Latinos silver lining in economic cloud

There’s a silver lining in the recent report by the Public Policy Institute of California, in spite of its doom-and-gloom conclusions projecting a major shortage of professionals in California by 2020.

While the PPIC’s “California’s Future Workforce: Will There Be Enough College Graduates?” study accurately predicts this phenomena, it reaffirms why the future of California ‘s economy depends on Latinos.

According to the study, the number of college-educated workers grew from 28 percent in 1990 to 34 percent in 2006, and due to California ‘s fast-changing demographics, the state will need 4 out of every 10 workers to have earned at least a bachelor’s degree by 2025.

At the same time, the bulk of the baby-boom generation will retire and the Latino population in the workforce will grow from 29 percent in 2006 to 40 percent by 2020. Unfortunately, although a fast growing segment of the college enrollment in the state are Latinos, as of 1990 only 7 percent of Latinos had a bachelor’s degree and the study predicts that only 12 percent will attain that level of education by 2020.

Thus, California’s policymakers and educational leaders need to finally recognize that the state’s economy depends on the quality of education we offer K-12 students. It’s critical to fully fund the state’s universities, with targeted spending focused on the fast-growing Latino student population, which currently represents 48 percent of the state’s 6.3 million public school students.

Without a substantial investment in the preparation of Latinos during the next few years — in spite of the projected $28-billion shortfall by 2010 — California will not move from its current 49th place national ranking of high school graduates that go on to college and per capita student spending.

Coincidentally, the same scenario is playing out throughout the U.S. since Latinos already make up 20 percent of all students in the nation’s public schools, and today 66 percent of all kindergarten pupils in the Golden State are Latino.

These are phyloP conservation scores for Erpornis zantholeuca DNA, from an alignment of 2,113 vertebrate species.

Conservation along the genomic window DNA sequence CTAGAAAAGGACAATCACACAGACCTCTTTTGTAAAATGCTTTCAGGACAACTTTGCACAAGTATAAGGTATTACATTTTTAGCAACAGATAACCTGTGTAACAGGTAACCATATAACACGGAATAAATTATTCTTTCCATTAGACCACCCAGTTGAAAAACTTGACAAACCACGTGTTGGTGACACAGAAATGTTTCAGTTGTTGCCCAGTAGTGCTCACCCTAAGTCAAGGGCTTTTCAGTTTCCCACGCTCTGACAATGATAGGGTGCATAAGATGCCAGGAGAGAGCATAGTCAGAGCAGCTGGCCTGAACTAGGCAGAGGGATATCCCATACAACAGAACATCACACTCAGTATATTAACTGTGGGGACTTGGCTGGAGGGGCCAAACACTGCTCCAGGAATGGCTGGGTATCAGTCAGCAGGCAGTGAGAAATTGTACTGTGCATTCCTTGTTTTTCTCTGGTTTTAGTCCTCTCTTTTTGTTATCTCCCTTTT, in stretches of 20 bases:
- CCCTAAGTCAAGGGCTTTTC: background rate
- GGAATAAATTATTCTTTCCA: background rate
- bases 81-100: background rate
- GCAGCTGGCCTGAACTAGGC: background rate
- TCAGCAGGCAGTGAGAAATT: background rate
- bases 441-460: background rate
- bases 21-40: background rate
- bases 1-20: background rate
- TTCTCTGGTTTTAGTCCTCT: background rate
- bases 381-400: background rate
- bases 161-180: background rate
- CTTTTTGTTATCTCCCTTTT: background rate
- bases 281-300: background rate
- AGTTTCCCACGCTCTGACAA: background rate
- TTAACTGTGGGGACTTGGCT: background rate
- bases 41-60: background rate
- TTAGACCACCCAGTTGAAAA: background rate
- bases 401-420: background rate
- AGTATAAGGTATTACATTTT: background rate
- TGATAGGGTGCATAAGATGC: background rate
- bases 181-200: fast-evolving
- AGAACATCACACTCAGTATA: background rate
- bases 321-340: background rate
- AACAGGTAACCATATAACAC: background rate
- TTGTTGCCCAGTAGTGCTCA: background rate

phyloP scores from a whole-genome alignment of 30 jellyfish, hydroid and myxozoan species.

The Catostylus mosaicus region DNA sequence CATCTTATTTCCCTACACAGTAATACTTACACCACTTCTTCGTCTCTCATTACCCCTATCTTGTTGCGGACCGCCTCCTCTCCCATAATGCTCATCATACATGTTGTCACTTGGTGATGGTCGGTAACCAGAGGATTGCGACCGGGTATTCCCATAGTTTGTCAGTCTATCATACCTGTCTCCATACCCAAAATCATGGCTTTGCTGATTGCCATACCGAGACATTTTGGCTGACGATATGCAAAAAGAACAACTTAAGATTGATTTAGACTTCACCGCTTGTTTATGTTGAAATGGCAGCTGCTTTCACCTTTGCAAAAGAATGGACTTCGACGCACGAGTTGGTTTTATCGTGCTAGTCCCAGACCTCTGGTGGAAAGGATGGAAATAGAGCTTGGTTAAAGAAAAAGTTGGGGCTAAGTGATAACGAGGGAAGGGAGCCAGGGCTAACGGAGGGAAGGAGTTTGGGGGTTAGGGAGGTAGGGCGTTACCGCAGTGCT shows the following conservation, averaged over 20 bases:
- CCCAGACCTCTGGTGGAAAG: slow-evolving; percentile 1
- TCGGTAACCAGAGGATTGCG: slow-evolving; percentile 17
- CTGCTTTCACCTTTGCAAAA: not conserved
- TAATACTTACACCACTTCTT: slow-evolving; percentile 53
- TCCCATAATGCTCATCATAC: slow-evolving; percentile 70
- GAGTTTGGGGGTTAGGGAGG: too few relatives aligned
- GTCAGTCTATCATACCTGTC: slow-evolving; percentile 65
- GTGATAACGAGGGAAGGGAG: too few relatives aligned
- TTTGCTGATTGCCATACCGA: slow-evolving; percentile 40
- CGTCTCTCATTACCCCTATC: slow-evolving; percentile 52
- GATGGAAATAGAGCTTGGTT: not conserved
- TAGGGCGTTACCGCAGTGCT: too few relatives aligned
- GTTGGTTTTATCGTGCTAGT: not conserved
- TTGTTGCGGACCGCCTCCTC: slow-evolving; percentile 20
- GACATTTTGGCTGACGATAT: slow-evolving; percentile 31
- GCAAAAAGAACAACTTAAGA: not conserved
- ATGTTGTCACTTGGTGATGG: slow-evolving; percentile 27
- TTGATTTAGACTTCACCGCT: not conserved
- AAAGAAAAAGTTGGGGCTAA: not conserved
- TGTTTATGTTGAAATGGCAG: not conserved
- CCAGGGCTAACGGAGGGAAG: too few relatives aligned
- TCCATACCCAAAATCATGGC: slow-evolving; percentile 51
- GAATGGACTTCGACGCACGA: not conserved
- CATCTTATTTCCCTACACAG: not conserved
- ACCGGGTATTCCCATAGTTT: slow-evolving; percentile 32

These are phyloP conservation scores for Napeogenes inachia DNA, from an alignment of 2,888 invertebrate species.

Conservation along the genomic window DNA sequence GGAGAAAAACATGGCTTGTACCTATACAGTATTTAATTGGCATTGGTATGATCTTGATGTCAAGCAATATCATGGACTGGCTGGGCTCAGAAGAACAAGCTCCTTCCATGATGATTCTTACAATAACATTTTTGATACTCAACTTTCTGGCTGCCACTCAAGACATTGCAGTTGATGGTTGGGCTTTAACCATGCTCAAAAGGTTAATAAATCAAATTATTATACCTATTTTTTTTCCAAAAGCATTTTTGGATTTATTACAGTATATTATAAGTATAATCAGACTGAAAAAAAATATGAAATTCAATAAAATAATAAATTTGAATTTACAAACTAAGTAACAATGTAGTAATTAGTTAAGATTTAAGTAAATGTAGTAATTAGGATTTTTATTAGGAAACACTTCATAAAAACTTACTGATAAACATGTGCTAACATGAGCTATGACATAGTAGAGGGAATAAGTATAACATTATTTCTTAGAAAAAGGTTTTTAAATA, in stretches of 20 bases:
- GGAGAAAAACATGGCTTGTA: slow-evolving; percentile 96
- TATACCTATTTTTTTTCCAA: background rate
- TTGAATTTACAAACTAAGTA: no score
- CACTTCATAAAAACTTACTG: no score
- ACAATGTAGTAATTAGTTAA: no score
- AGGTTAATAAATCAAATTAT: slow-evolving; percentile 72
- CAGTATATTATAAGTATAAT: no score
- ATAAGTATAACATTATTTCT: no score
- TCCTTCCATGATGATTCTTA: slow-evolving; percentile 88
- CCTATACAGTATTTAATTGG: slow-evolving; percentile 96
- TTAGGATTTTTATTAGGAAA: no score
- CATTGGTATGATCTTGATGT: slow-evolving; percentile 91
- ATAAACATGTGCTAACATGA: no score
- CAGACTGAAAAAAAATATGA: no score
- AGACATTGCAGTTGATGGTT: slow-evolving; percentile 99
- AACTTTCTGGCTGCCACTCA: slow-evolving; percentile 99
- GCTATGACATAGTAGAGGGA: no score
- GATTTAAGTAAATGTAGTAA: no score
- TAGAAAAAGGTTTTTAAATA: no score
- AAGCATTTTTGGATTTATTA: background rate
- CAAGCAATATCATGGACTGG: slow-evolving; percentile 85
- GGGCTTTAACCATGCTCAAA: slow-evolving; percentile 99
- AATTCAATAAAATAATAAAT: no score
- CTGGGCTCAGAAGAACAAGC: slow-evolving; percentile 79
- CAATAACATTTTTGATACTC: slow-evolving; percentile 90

As a result, California needs to lead the way with steps that will reflect how the next generation of students will be prepared in order to retain the state’s competitiveness as the 8th largest economy of the world.

Not surprisingly, state Superintendent of Public Instruction Jack O’Connell recently stated that getting more minority children through college is the state Department of Education’s top priority, and that “It’s more critical than ever to have a well-skilled, educated, critical-thinking workforce … that will come from the subgroups who continue to lag behind their peers.”

Undoubtedly, this challenge will test the ability of our political and educational leaders to recognize the changing face of the state’s population, and the inevitability of funding the educational infrastructure needs for California’s economy to flourish.

While the PPIC study on the future of California’s workforce is utterly revealing, the data on Latinos is not new and this is not the first alarm bell that has been rung. Perhaps the message will be heard this time, regardless of the condition of the economy.

For California, Latinos are the silver lining in its economic future.

Professor Armando Vazquez-Ramos is a lecturer in the Chicano and Latino Studies department and the coordinator of the California-Mexico Project.


  1. Avatar

    Vero, Daisy, and Crystal — Good takes, but essentially comes to system that educating the Latinos is a political project as one professor has said. Do you all see an effort to defy such future bleak outcomes among Latino student population? I don’t. It’s OK to have around 40% of Latino students drop out of high school — however in a mindswap do you all think it would be okay to have 85%, 90%, or even 95% of them graduate? Really. In our wildest dreams.